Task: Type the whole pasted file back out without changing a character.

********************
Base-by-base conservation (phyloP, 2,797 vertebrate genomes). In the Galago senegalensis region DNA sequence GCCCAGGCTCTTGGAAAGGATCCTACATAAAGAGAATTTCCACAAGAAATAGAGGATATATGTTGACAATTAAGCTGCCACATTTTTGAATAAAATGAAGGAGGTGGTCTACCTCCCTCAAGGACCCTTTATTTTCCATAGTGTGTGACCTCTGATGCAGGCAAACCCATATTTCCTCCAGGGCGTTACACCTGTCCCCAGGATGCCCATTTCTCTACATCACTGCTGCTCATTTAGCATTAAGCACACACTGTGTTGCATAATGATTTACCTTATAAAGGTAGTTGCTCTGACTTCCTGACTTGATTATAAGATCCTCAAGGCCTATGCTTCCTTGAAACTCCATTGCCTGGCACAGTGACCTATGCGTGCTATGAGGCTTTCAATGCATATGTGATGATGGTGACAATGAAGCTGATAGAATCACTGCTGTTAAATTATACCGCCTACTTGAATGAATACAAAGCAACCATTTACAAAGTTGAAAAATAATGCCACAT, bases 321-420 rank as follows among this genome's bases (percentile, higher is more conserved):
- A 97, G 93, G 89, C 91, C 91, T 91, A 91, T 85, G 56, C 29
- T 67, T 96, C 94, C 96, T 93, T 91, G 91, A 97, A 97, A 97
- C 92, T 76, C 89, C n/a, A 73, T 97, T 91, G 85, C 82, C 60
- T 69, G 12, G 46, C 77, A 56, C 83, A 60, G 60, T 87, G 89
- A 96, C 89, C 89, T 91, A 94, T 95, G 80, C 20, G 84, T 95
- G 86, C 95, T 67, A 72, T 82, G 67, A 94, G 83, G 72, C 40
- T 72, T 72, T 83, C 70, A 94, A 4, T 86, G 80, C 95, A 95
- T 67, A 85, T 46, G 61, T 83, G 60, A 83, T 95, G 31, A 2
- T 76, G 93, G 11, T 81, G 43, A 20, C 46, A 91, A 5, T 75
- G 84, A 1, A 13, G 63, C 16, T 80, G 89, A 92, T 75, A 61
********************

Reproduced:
Base-by-base conservation (phyloP, 2,797 vertebrate genomes). In the Galago senegalensis region DNA sequence GCCCAGGCTCTTGGAAAGGATCCTACATAAAGAGAATTTCCACAAGAAATAGAGGATATATGTTGACAATTAAGCTGCCACATTTTTGAATAAAATGAAGGAGGTGGTCTACCTCCCTCAAGGACCCTTTATTTTCCATAGTGTGTGACCTCTGATGCAGGCAAACCCATATTTCCTCCAGGGCGTTACACCTGTCCCCAGGATGCCCATTTCTCTACATCACTGCTGCTCATTTAGCATTAAGCACACACTGTGTTGCATAATGATTTACCTTATAAAGGTAGTTGCTCTGACTTCCTGACTTGATTATAAGATCCTCAAGGCCTATGCTTCCTTGAAACTCCATTGCCTGGCACAGTGACCTATGCGTGCTATGAGGCTTTCAATGCATATGTGATGATGGTGACAATGAAGCTGATAGAATCACTGCTGTTAAATTATACCGCCTACTTGAATGAATACAAAGCAACCATTTACAAAGTTGAAAAATAATGCCACAT, bases 321-420 rank as follows among this genome's bases (percentile, higher is more conserved):
- A 97, G 93, G 89, C 91, C 91, T 91, A 91, T 85, G 56, C 29
- T 67, T 96, C 94, C 96, T 93, T 91, G 91, A 97, A 97, A 97
- C 92, T 76, C 89, C n/a, A 73, T 97, T 91, G 85, C 82, C 60
- T 69, G 12, G 46, C 77, A 56, C 83, A 60, G 60, T 87, G 89
- A 96, C 89, C 89, T 91, A 94, T 95, G 80, C 20, G 84, T 95
- G 86, C 95, T 67, A 72, T 82, G 67, A 94, G 83, G 72, C 40
- T 72, T 72, T 83, C 70, A 94, A 4, T 86, G 80, C 95, A 95
- T 67, A 85, T 46, G 61, T 83, G 60, A 83, T 95, G 31, A 2
- T 76, G 93, G 11, T 81, G 43, A 20, C 46, A 91, A 5, T 75
- G 84, A 1, A 13, G 63, C 16, T 80, G 89, A 92, T 75, A 61